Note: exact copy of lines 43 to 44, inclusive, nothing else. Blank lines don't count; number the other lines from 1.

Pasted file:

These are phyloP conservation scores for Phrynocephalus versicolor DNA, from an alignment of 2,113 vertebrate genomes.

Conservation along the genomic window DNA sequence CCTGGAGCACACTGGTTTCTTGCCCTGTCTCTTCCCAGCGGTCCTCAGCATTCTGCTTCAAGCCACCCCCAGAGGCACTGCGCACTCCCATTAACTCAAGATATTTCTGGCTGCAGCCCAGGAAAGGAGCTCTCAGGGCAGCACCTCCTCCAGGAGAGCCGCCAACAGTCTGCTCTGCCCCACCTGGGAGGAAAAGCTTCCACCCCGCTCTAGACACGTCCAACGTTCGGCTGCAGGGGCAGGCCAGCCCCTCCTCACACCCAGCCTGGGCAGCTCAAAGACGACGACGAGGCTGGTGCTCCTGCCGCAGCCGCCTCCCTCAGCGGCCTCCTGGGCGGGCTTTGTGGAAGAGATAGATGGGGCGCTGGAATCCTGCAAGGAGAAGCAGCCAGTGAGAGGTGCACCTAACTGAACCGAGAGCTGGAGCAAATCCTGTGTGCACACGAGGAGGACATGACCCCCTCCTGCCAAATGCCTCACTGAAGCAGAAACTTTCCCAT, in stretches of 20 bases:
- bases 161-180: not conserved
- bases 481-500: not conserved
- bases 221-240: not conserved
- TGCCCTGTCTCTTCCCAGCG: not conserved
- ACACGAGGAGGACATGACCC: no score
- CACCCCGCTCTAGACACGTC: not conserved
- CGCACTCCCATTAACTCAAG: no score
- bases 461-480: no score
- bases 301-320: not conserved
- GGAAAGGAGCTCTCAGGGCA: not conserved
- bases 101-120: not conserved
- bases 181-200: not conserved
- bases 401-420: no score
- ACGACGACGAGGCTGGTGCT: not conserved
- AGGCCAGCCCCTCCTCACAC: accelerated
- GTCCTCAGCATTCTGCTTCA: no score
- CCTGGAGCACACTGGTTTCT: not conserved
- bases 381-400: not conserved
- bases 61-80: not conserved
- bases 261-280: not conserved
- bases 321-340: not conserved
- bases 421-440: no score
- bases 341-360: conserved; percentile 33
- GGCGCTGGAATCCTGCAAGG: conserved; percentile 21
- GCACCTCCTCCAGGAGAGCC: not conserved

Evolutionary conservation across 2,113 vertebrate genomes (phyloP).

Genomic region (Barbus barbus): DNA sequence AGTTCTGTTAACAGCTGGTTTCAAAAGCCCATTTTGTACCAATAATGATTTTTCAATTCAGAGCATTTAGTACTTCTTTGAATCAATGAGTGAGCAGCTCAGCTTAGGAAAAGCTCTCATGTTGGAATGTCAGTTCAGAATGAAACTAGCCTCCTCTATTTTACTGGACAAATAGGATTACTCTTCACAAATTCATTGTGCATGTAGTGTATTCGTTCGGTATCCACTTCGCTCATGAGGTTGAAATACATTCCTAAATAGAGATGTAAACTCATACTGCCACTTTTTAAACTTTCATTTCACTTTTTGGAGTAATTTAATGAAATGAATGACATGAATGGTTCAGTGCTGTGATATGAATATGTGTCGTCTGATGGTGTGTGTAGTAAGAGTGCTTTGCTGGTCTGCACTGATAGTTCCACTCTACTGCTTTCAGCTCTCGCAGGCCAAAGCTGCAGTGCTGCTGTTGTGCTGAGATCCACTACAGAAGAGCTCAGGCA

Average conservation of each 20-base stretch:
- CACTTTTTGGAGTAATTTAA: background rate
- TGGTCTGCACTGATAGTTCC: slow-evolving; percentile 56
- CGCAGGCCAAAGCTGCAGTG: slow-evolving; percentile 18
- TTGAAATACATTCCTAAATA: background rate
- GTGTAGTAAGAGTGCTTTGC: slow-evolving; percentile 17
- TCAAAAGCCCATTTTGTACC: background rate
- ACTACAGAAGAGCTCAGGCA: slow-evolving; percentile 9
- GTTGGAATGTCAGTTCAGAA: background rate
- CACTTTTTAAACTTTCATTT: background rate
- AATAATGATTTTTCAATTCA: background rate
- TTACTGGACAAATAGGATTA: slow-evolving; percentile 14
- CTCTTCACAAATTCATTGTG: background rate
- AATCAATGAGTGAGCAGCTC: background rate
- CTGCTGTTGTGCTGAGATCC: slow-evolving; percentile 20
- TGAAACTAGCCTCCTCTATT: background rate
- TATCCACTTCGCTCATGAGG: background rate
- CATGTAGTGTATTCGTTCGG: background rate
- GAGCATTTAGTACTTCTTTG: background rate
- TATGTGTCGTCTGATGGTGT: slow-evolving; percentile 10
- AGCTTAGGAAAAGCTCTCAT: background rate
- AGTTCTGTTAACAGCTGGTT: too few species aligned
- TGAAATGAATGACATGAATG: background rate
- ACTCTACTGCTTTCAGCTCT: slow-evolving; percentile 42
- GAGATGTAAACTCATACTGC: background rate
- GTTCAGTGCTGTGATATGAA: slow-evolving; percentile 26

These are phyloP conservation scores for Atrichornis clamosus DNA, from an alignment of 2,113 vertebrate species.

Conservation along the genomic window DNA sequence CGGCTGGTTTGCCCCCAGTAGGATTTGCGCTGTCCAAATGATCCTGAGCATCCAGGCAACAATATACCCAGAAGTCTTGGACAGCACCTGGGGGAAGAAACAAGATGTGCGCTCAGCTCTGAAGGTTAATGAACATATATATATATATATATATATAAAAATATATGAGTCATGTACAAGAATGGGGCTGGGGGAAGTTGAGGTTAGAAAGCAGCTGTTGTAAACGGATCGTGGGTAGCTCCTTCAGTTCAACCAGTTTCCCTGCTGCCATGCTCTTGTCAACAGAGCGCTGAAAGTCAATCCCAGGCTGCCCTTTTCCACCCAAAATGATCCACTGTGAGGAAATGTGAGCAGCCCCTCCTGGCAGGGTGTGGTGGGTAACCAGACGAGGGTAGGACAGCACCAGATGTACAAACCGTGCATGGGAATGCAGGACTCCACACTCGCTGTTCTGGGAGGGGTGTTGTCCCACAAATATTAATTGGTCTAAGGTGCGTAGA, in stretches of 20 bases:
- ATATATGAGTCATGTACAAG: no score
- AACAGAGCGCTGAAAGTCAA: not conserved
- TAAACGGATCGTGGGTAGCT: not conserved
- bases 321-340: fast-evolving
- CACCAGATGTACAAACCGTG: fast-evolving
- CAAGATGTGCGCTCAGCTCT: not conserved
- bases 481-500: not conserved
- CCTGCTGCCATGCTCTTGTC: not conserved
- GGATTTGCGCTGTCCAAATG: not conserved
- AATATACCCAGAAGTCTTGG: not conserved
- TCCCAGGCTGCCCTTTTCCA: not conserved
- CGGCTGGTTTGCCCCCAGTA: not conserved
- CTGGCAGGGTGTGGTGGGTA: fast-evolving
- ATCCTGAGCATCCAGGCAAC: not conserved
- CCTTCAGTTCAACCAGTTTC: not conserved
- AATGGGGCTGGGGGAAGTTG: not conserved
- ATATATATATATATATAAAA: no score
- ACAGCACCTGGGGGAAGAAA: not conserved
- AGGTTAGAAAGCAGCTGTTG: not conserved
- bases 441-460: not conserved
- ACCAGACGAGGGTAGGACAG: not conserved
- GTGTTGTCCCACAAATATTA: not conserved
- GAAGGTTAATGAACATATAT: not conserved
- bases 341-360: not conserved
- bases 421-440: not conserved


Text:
- AATCAATGAGTGAGCAGCTC: background rate
- CTGCTGTTGTGCTGAGATCC: slow-evolving; percentile 20